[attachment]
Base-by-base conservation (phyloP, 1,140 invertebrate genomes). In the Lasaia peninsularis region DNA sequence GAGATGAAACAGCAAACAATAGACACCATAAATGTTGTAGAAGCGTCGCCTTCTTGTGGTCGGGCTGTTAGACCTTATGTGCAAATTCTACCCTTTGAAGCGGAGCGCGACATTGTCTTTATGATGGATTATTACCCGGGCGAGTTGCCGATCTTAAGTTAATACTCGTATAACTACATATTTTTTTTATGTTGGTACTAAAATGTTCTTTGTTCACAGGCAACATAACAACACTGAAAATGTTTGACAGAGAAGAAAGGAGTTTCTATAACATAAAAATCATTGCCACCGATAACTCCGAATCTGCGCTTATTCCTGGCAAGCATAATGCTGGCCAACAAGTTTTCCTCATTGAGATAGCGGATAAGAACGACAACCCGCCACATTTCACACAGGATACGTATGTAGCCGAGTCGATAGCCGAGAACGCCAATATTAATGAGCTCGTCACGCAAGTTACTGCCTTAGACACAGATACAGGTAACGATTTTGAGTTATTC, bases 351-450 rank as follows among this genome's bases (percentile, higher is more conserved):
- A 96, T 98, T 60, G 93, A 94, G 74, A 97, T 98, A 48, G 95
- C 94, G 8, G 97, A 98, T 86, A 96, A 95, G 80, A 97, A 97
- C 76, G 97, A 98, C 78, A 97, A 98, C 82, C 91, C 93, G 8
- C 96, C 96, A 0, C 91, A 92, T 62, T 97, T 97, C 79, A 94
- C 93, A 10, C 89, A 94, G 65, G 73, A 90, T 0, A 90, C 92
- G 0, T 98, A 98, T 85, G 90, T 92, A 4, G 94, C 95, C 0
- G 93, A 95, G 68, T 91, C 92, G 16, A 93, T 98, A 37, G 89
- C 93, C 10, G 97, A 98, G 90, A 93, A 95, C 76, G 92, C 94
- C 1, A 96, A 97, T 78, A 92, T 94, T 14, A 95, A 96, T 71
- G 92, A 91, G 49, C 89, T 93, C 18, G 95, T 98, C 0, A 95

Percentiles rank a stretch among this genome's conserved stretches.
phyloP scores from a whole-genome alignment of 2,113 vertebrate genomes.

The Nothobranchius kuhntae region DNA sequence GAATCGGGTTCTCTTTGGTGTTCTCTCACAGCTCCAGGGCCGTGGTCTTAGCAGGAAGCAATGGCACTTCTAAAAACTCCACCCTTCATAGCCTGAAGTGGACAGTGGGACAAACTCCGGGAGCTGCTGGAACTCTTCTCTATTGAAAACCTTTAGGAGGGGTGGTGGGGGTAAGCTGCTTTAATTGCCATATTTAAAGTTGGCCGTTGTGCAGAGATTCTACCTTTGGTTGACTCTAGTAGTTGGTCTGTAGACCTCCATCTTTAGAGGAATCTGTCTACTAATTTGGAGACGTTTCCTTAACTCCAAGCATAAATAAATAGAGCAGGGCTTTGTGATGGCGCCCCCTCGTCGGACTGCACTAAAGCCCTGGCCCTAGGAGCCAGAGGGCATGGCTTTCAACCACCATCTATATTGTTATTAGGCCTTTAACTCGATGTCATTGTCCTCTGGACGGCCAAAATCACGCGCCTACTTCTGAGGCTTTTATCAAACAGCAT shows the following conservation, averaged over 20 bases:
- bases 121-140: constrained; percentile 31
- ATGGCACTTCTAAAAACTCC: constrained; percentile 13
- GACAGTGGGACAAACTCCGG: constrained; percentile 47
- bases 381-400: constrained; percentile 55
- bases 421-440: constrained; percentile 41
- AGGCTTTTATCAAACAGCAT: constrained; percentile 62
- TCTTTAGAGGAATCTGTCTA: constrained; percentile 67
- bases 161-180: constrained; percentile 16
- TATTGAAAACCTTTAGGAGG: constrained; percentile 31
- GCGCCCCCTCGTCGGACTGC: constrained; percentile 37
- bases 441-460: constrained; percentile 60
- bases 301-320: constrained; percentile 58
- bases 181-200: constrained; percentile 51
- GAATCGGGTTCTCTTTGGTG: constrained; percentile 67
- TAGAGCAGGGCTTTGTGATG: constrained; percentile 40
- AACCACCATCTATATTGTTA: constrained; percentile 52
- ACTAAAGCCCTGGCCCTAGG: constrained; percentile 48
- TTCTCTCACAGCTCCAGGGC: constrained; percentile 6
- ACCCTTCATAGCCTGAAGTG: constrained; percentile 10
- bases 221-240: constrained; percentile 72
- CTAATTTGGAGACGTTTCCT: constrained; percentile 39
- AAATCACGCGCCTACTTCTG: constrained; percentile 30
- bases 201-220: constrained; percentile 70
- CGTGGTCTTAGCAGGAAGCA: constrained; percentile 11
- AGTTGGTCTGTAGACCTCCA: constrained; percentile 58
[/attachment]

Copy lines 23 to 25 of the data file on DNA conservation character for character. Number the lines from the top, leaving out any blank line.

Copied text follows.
- TATTGAAAACCTTTAGGAGG: constrained; percentile 31
- GCGCCCCCTCGTCGGACTGC: constrained; percentile 37
- bases 441-460: constrained; percentile 60